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Past perfect

Level: intermediate

The past perfect is made from the verb had and the past participle of a verb:

I had finished the work.
She had gone.

The past perfect continuous is made from had been and the -ing form of a verb:

had been working there for a year.
They had been painting the bedroom.

The past perfect is used in the same way as the present perfect, but it refers to a time in the past, not the present. We use the past perfect:

  • for something that started in the past and continued up to a given time in the past:

When George died, he and Anne had been married for nearly fifty years.
She didn't want to move. She had lived in Liverpool all her life.

For this use, we often use the past perfect continuous:

She didn't want to move. She had been living in Liverpool all her life.
Everything was wet. It had been raining for hours.

  • for something that happened several times before a point in the past and continued after that point:

He was a wonderful guitarist. He had been playing ever since he was a teenager.
He had written three books and he was working on another one.

  • when we are reporting our experience up to a point in the past:

My eighteenth birthday was the worst day I had ever had.
I was pleased to meet George. I hadn’t met him before, even though I had met his wife several times.

  • for something that happened in the past and is important at a later time in the past

I couldn't get into the house. I had lost my keys.
Teresa wasn't at home. She had gone shopping.

We often use expressions with for and since with the past perfect:

I was sorry when the factory closed. I had worked there for ten years
I had been watching that programme every week since it started, but I missed the last episode.

We do not normally use the past perfect continuous with stative verbs. We use the past perfect simple instead:

Up until that moment, I'd never believed (NOT been believing) in astrology.

Past perfect


Past perfect and past simple


Past perfect and hypotheses

We can also use the past perfect to make hypotheses about the past (when we imagine something). See these pages:


Thank you for your explanation
for this example:
She didn't want to move. She had lived in Liverpool all her life.

why you didn't use the present perfect? I can't understand where is the past tine here

Can we use ago" With past perfect tense

If yes give me some examples

Hello Amit12148

By far the most common tense used with 'ago' is the past simple, but it is possible (though relatively rare) to use it with the past perfect. For example:

Three years ago, I had already moved to Spain.

Instead, we commonly use 'earlier' or 'prior' when the point of time is in the past, e.g. 'He had moved to Spain six years earlier'.

All the best


The LearnEnglish Team

when I had arrive, my father was watching TV. is it true ?

Hi wolfie95

No, the past simple is the correct form here: 'When I arrived, my father was watching TV.'

All the best


The LearnEnglish Team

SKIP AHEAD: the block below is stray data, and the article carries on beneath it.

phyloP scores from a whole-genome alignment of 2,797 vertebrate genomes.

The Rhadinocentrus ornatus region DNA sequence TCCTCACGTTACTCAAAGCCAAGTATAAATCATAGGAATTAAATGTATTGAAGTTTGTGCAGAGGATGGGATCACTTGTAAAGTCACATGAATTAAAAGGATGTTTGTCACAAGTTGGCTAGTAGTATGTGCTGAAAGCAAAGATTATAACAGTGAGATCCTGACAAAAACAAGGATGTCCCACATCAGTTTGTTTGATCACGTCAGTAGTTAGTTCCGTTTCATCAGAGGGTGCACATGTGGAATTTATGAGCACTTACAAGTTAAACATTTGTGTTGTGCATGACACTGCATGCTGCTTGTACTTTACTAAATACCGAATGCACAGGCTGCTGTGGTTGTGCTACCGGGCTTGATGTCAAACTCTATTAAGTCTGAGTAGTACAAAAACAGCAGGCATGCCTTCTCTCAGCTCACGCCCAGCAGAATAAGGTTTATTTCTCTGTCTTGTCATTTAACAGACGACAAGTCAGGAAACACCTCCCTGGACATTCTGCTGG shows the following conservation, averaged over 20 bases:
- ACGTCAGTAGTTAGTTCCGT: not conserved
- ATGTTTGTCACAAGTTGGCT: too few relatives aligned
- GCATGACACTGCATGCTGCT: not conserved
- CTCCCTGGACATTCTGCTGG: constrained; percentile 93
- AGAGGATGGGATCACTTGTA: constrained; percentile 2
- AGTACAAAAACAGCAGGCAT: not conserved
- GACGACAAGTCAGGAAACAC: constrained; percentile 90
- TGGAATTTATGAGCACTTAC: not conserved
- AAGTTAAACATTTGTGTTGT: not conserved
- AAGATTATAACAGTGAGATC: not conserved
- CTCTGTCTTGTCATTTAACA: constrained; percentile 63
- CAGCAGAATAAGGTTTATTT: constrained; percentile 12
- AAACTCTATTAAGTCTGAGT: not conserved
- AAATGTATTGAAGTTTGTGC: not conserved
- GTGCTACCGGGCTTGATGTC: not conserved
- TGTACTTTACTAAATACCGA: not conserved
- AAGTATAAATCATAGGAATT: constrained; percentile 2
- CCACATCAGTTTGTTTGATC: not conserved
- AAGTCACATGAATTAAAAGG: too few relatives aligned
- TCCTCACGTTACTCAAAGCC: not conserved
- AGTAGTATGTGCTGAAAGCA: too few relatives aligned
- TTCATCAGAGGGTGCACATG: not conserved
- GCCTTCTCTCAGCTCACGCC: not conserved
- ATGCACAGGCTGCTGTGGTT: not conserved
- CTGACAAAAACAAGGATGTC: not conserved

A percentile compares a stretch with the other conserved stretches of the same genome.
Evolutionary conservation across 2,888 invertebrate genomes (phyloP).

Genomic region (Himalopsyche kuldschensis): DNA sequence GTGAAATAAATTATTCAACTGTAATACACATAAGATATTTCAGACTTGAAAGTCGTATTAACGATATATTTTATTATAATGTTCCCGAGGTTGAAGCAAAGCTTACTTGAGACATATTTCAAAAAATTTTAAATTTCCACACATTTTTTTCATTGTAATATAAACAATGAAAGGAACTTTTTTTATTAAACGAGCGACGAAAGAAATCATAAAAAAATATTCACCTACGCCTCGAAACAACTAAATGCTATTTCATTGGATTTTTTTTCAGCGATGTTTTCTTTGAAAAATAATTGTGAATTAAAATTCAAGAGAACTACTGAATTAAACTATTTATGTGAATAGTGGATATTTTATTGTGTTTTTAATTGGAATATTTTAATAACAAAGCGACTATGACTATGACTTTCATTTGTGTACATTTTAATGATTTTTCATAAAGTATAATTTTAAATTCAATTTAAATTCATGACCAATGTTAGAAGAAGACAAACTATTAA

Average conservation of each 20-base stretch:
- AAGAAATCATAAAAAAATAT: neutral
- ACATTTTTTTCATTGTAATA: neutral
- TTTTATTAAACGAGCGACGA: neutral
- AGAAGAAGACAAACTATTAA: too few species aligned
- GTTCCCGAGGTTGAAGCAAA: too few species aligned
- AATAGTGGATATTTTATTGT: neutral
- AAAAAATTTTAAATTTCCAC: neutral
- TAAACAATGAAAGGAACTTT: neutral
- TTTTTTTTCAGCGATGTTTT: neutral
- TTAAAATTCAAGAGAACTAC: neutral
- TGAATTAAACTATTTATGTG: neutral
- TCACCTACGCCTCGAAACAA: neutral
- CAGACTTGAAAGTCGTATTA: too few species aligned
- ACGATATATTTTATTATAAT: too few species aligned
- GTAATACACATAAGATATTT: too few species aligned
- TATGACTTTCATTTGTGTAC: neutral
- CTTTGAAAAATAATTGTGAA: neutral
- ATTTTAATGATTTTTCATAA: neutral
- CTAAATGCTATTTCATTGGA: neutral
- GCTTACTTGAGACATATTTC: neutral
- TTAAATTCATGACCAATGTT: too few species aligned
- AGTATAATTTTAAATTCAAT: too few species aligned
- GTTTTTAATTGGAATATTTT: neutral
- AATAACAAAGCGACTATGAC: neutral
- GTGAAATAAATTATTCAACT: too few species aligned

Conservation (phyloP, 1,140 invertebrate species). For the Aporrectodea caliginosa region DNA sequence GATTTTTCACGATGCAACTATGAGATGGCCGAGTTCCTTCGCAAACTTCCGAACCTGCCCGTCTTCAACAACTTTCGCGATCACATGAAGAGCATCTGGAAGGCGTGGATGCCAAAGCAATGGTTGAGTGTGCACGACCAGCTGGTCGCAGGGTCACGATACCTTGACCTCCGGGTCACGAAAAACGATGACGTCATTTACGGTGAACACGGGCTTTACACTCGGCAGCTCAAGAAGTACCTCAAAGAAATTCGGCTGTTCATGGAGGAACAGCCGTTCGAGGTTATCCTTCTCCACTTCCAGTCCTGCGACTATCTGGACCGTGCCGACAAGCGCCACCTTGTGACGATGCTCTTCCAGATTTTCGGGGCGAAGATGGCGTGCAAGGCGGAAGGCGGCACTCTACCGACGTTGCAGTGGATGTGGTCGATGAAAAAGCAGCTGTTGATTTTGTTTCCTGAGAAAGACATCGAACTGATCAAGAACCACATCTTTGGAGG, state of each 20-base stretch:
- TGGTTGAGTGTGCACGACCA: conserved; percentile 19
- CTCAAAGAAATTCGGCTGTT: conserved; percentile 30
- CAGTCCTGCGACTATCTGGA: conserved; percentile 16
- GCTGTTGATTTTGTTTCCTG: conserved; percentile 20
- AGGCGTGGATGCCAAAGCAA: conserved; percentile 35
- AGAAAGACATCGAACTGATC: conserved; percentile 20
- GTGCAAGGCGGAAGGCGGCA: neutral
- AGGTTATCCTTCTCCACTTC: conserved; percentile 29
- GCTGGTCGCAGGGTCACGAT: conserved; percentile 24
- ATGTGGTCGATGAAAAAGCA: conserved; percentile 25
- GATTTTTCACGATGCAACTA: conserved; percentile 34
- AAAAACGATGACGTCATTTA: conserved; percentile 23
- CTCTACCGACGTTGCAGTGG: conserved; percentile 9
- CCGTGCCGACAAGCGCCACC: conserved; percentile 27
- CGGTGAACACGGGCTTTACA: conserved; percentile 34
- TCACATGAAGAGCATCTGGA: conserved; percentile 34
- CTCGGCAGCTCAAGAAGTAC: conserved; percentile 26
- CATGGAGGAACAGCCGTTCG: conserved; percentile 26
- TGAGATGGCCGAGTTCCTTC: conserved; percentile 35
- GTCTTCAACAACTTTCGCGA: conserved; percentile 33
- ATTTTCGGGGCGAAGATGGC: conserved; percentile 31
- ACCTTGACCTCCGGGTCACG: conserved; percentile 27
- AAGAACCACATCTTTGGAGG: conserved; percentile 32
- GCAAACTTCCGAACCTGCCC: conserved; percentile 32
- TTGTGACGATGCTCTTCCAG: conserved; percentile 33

Hello Sir
Is it alright to say 'I have been watching that program every week.' Is it grammatically correct?
Thank you.

Hello Lal
Yes, that is grammatically correct and natural for an appropriate situation.
All the best
The LearnEnglish Team

In your explanation above, there is the following sentence:
"They had been staying with us since the previous week."
Is it better to say "for the previous week"
What is the difference?
Thank you.

Hello Ahmed Imam,
There is a difference in meaning:
> 'since the previous week' - this means that the staying began in the previous week and continued from then
> 'for the previous week' - this means that the staying was for the period of the previous week (it lasted from the beginning of the previous week to the end of the previous week).
The LearnEnglish Team

Hello Peter,
I have just read the following explanation on a website.
When we say last week/month/year, etc. without the, we mean the week/month/year
immediately before the current one. When we say the last week/month/year, etc., we mean the 7/30/365 days immediately before this one.
If I am speaking on Tuesday, November 6, 2012, then
Last week means the week from Sunday, October 28, 2012 to Saturday, November 3, 2012.
The last week means the seven days before today, Wednesday, October 31 to today, November 6.
Last month means October 2012.
The last month means October 7 to today, November 6.
Last year means 2011.
The last year means November 7, 2011 to today, November 6.
So on November 6, 2012, these sentences mean the following:
I was sick last month. = I was sick some time in October. I don’t say for how long. I’m not sick now.
I’ve been sick since last month. = I got sick some time in October, and I’m still sick. I don’t say for how long I’ve been sick because I don’t say when in October I became sick. (I could say I’ve been sick since early/mid/late October if I want to give more detail.)
I’ve been sick for the last month. = I got sick 30 days ago and I’m still sick.
What do you think of That explanation? Is it correct? Thank you.